There was light here.  And I gradually realized that the Buddhist teachings and the community here were exactly what I was needing, what I was craving, to help me to heal from the pain and darkness of the work that I do.  The teachings and the community allowed me to put the grief and illness of my patients in perspective and helped me find beauty and connection even in the midst of grief.


Buddhist Community Gathers in the main hall of the temple.  Pews in front have few people. Pews in back are full

Photo: The Sangha gathers in the refurbished pews to participate in the Hoonko/Reopening Service. (As Rev. Kathy pointed out at the service, just like in the old days, people seem to prefer to sit in the back....)

So I decided to learn a little bit more about Buddhism.  I became a minister’s assistant.  Then I started taking classes.  Then I got ordained.  Then I got my Master’s degree.  And now, somehow, here I am, serving as an assistant minister.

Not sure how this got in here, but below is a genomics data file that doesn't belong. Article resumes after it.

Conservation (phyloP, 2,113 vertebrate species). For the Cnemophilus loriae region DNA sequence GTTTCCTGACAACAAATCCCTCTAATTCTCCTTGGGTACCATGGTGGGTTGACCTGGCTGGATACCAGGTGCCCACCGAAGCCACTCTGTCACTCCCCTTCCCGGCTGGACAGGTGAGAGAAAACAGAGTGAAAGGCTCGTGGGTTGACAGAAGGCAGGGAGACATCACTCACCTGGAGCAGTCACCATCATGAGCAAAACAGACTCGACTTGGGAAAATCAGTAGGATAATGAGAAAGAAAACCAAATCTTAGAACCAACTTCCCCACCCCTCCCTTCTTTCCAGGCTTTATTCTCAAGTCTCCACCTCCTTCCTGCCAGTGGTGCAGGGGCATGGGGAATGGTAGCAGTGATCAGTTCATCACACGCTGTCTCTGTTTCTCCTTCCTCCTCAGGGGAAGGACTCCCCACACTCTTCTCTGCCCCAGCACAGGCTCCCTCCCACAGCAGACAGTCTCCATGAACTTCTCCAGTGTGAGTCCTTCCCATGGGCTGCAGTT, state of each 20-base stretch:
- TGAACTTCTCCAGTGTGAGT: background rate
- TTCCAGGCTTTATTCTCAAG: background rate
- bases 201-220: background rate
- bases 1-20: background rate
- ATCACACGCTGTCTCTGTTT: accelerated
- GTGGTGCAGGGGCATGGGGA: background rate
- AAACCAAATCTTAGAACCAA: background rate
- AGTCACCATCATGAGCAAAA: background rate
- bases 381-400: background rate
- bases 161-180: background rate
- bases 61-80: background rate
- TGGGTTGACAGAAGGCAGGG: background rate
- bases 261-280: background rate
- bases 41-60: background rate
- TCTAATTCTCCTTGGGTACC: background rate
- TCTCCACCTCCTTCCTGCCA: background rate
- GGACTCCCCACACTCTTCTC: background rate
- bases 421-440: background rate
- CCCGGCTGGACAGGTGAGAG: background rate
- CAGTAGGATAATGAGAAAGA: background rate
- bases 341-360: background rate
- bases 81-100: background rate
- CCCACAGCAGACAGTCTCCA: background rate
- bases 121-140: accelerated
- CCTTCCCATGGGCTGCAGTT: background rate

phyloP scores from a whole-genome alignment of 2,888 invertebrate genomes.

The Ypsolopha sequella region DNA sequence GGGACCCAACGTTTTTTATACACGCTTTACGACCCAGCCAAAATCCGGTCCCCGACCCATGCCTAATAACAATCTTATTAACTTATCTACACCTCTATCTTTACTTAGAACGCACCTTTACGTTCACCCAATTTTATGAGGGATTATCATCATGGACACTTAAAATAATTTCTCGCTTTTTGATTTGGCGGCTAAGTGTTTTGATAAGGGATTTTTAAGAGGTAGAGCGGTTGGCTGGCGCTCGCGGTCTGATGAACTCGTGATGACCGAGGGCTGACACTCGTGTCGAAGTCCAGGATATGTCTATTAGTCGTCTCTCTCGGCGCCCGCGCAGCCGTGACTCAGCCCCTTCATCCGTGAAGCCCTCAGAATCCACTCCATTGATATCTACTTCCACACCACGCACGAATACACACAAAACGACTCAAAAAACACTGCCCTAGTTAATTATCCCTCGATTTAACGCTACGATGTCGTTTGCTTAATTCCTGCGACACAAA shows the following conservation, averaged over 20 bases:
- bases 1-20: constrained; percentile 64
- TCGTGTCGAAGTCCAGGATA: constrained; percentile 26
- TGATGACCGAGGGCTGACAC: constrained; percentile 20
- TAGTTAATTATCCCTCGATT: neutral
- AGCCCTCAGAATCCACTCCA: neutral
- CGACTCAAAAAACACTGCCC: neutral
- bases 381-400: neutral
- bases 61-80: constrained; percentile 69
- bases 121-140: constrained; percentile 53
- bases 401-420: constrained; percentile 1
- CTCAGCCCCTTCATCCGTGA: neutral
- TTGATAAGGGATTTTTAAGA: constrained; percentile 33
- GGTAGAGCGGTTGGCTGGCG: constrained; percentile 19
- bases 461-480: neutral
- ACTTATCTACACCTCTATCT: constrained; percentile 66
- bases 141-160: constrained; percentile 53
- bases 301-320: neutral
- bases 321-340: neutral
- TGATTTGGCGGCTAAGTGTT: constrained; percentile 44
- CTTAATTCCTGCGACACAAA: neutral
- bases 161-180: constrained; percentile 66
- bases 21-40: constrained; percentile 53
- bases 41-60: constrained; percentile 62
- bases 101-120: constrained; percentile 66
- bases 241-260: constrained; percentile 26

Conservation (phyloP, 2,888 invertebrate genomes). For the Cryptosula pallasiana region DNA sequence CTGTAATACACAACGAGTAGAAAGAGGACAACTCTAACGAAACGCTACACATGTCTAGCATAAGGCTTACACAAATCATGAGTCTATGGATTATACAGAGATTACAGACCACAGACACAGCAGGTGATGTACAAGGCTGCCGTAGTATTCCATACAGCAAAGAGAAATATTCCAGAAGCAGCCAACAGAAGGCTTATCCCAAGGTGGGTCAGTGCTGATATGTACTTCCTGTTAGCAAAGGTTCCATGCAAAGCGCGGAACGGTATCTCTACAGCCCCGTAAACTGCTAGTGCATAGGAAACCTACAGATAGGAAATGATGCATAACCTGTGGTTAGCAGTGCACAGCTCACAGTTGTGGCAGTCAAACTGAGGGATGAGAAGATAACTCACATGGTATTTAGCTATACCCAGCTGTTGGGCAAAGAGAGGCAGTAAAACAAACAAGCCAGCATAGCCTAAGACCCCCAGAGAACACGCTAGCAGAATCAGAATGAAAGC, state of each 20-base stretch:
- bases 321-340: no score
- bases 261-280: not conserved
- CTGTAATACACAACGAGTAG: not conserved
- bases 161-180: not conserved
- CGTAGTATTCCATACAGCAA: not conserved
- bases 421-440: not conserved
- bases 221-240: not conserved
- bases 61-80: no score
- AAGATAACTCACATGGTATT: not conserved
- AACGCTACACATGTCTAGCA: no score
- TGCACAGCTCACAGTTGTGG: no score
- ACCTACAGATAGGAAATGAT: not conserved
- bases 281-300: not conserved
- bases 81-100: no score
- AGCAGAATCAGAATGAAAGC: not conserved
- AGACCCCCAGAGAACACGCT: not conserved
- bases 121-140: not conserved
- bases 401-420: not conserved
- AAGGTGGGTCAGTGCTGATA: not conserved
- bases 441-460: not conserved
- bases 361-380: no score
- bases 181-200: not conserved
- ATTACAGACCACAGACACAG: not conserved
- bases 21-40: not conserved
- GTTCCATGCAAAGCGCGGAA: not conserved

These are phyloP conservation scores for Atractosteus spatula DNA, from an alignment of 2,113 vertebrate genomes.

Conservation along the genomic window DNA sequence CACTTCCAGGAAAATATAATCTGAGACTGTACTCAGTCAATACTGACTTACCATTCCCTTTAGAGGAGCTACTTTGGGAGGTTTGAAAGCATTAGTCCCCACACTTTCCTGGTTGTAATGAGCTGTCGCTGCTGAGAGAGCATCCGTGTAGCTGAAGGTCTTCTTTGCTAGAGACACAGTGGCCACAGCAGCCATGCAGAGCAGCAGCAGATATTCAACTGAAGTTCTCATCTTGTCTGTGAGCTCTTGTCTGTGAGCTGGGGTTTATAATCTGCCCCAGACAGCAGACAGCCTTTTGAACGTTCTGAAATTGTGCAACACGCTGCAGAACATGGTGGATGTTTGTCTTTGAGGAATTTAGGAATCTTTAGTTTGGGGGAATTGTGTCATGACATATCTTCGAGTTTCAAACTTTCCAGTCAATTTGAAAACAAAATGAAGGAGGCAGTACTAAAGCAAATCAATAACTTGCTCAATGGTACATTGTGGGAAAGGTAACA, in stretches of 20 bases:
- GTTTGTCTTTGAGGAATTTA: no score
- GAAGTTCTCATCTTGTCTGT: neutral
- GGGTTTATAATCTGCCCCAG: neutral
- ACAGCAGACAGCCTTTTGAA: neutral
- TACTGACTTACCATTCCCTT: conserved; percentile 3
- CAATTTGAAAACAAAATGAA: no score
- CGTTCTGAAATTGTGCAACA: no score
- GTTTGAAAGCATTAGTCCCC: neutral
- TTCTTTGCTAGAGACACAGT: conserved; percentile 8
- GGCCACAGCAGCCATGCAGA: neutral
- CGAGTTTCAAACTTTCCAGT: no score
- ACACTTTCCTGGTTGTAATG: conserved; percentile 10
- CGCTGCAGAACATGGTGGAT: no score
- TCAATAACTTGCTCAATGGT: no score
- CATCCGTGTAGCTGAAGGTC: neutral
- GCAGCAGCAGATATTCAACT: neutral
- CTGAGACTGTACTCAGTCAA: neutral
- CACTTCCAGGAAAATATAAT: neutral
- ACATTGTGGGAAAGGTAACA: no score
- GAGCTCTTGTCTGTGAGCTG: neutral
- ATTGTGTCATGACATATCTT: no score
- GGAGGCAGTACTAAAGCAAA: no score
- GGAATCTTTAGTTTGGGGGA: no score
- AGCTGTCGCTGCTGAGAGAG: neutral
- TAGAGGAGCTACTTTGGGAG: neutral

I was looking for light.   I found it IOBT. In this building with this community. This building and this community were here for me when I needed it most and I am grateful. 

I am so happy that we have chosen to repair, clean, and update the temple after the fire. I’m excited to see how lovely it is.

My hope is that the Dharma, this temple, this altar, and the IOBT Sangha will continue to offer people like me hope for many more years.  I hope that the brightness of the temple and the welcoming spirit of the sangha will help suffering people like me see that, "though the light of the sun is often veiled by clouds and mists, beneath the clouds and mists, there is indeed brightness, not dark.”  

This is a message of light in darkness is one that many people would benefit from hearing.